14 February 2009

What an old dog can teach us


New Zealand director Toa Fraser's new film, Dean Spanley, is a gentle, whimsical comedy that deals with one of the abiding fascinations of earlier ages: the notion of past lives and reincarnation. It is a low-profile New Zealand-British co-production that deserves a much wider audience outside the realm of film festivals.

New Zealand film fans may recall the mean-spiritedness surrounding the funding arrangements for the film, with critics of its New Zealand Film Commission backing arguing that the film had nothing to do with New Zealand aside from its director and one of its lead actors, Sam Neill. Perhaps the critics have a point, although parts of the film were made in New Zealand. But when a film is this good, it seems that this might be a case of a decision that works in practice, but not in theory.

The story of Dean Spanley is taken from a short novel by the Irish author Edward John Moreton Drax Plunkett, the 18th Baron of Dunsany, which describes a meeting with a clergyman with a taste for an impressively rare Hungarian imperial tokay. Upon consuming said wine, Spanley mysteriously reverts to a previous life - as a loyal and adventurous spaniel.

Sam Neill's performance as Spanley is perfect, in that it could so easily have been played for cheap laughs. Instead, his restrained performance ensures that the fantastical plot remains believable. The legendary Peter O'Toole is excellent as the elderly Scrooge-like figure of Mr Fisk, snapping at his frustrated son, Fisk the Younger (played by Jeremy Northam), who is compelled to push him around town in a bath-chair. Bryan Brown, who seemed omni-present in the 1980s but later faded from prominence, is well-cast as the humorous Australian fixer Mr Wrather.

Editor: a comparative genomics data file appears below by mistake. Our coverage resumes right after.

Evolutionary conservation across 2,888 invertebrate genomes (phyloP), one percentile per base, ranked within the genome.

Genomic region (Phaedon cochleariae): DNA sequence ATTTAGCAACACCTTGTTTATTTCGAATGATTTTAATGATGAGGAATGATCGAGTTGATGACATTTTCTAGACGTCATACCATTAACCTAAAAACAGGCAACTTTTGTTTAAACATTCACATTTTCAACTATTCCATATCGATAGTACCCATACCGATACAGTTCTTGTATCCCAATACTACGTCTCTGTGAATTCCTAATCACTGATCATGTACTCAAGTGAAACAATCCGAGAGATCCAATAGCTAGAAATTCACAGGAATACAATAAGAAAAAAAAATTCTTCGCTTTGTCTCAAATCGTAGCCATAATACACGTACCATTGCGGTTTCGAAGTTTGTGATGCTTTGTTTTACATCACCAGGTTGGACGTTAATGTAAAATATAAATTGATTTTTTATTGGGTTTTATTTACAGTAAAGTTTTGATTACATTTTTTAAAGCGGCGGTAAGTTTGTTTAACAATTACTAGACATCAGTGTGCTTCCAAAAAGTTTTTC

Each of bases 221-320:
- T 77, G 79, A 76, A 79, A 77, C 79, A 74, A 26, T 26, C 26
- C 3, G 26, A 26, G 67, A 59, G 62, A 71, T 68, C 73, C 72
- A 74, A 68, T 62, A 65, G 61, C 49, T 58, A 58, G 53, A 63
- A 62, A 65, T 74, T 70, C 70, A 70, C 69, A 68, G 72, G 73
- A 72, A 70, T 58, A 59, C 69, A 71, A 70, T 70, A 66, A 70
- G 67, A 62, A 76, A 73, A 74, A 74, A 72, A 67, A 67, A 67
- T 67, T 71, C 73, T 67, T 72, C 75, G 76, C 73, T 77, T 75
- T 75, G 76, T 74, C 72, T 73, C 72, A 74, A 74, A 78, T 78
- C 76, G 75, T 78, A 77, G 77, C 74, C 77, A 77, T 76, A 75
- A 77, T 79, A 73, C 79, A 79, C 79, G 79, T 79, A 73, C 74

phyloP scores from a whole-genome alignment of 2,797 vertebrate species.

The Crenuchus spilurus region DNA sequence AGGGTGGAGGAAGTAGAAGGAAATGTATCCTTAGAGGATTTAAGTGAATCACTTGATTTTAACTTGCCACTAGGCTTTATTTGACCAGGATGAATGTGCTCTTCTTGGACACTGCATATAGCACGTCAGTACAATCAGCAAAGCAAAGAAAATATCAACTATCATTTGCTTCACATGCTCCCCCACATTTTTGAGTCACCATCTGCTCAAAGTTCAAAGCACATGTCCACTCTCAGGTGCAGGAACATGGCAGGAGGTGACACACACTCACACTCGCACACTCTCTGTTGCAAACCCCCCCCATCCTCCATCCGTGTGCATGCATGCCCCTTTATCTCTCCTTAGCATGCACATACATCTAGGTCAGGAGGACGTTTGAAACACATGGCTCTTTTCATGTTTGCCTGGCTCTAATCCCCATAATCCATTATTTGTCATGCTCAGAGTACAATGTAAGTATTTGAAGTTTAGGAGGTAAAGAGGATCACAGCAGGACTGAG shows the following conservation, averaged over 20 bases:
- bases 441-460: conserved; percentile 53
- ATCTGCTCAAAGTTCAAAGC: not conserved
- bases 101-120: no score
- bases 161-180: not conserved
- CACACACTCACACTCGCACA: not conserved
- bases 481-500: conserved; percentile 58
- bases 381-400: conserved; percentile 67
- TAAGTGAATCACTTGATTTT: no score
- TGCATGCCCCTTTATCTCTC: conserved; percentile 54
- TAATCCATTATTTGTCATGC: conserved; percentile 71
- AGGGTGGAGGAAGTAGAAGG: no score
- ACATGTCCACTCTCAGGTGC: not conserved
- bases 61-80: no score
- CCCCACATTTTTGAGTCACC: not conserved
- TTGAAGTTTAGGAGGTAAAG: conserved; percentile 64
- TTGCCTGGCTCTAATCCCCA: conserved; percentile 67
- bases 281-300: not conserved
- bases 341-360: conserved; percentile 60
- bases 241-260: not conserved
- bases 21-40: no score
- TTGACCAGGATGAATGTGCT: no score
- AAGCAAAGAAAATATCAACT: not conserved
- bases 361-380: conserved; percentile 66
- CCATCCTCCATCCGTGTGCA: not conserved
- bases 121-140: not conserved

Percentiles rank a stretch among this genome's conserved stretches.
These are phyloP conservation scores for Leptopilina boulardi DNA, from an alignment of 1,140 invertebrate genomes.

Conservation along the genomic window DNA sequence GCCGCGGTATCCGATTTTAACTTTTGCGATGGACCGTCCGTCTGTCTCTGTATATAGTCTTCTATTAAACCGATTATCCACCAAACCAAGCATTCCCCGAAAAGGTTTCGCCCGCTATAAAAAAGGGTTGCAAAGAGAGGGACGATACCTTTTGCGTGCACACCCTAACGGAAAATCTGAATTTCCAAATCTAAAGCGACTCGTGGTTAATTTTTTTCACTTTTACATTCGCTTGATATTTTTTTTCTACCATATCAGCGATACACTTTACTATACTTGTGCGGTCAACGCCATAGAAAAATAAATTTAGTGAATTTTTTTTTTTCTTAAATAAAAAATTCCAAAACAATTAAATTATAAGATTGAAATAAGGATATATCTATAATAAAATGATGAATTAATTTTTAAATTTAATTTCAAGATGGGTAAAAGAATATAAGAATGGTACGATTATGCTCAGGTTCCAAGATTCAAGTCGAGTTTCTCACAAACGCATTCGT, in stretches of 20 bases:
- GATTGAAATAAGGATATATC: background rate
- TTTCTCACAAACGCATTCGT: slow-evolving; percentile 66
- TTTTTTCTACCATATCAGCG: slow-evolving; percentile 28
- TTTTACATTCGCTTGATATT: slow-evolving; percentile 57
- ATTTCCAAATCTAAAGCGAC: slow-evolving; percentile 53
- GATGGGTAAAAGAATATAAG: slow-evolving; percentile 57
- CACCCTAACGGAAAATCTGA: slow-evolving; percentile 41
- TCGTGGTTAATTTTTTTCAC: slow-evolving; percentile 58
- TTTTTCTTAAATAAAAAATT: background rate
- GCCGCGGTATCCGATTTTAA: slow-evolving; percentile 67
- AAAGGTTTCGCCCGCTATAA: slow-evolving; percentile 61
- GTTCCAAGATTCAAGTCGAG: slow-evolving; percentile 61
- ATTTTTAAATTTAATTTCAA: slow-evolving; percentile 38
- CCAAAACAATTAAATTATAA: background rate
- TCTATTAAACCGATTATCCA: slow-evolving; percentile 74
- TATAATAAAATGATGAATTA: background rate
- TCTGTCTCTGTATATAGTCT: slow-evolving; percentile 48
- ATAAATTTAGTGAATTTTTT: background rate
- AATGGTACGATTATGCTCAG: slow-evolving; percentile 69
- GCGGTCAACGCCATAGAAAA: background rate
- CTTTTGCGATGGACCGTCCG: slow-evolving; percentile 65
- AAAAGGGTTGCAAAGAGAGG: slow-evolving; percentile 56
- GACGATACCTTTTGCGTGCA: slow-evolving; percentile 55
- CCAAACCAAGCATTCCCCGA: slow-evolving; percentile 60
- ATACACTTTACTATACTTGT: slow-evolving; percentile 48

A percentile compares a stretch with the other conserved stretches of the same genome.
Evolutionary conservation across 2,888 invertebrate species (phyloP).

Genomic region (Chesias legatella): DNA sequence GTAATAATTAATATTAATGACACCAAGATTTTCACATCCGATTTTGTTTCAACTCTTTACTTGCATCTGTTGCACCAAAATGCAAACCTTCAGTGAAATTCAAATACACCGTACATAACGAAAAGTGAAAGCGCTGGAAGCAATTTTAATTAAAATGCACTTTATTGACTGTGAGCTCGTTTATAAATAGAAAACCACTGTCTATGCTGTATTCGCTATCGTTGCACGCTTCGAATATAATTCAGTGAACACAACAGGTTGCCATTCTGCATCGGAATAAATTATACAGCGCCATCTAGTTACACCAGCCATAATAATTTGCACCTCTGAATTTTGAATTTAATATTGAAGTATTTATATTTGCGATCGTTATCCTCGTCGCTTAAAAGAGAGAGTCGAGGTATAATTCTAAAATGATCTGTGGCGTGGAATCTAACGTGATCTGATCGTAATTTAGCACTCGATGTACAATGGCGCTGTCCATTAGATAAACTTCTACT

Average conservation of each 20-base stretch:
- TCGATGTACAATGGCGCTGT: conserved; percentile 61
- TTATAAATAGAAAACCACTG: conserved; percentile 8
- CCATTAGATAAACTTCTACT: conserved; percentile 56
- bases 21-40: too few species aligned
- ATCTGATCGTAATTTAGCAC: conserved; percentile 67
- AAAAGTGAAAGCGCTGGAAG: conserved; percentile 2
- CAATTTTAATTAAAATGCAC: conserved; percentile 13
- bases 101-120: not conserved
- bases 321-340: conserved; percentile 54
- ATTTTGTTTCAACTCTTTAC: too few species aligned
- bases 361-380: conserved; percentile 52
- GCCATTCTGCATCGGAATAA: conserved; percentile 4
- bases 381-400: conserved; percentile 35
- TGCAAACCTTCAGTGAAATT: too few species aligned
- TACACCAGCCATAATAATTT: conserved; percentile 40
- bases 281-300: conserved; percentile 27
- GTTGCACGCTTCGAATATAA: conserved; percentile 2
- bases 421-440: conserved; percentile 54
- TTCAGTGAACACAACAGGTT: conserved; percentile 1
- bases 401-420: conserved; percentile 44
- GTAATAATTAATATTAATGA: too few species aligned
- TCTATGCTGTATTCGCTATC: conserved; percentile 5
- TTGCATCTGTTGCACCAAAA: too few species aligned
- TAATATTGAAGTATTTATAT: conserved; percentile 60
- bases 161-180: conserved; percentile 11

Overall, Dean Spanley is a pleasure to watch, and it is to be hoped that a film with this much character and genuine straightforward appeal succeeds in a wide range of markets. It's just been picked up for US distribution by Miramax, so here's hoping they promote it smartly. The film benefits from a solid story with literary pedigree, pleasing touches of humour, and a strong collective performance from its ensemble cast. Special mention must also go to the film score by former Mutton Bird Don McGlashan, who has created a deft blend of music that enhanced key scenes while not seeming out of place in the film's Edwardian setting.
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